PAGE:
Houchins v. KQED
United States Supreme Court
438 U.S. 1 (1978)
Houchins (defendant), sheriff of Alameda County, controls all access to the Alameda County Jail. KQED (plaintiff) operates licensed television and radio broadcasting stations and requested permission to inspect and take pictures within the Greystone facility. After permission was refused, KQED and the National Association for the Advancement of Colored People (NAACP) filed suit in federal district court, claiming that the denial of access violated the First Amendment. Shortly after the suit was filed, Houchins announced a change in prison policy and opened up the prison to regular public tours. News media were permitted early access to tours, although no cameras or tape recorders were allowed. Inmates were generally hidden from view and were not permitted to be interviewed. Additionally, only limited areas of the prison were included on the tour. The district court preliminarily enjoined Houchins from excluding KQED personnel and other news media representatives from all parts of the jail, as well as from preventing their use of photographic and sound equipment, and conduction of interviews. The court of appeals affirmed, and the United States Supreme Court granted certiorari.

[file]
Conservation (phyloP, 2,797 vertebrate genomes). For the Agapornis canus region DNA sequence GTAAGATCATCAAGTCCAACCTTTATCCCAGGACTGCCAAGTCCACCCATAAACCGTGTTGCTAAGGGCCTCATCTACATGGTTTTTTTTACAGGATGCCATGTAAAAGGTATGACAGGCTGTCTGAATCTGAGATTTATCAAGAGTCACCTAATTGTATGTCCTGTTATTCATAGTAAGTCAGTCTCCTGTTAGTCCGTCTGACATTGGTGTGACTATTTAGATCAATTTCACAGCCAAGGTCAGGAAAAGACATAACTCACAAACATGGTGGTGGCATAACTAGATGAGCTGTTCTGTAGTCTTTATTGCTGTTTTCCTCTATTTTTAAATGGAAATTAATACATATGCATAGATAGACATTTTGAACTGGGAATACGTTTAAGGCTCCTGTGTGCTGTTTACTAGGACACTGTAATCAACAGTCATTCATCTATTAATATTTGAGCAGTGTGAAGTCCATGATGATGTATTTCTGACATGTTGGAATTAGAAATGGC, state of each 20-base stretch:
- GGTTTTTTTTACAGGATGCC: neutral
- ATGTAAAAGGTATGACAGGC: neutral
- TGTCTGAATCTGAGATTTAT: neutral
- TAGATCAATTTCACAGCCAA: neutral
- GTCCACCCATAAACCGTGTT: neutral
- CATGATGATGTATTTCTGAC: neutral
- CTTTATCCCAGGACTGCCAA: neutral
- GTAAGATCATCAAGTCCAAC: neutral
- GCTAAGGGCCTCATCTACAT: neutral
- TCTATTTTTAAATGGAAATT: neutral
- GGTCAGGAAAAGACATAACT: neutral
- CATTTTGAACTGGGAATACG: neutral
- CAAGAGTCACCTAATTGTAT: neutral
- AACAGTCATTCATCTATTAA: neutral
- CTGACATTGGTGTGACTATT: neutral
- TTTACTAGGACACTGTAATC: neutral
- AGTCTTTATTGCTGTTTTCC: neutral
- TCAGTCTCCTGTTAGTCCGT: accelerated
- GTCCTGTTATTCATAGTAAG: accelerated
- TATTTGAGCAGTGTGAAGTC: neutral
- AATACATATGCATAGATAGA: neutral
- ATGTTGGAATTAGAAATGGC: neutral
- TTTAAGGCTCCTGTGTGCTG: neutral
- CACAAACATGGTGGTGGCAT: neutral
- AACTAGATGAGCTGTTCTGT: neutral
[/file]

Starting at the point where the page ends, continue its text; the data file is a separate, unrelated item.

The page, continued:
Rule of Law
Holding and Reasoning (Burger, C.J.)
Concurrence (Stewart, J.)
Dissent (Stevens, J.)
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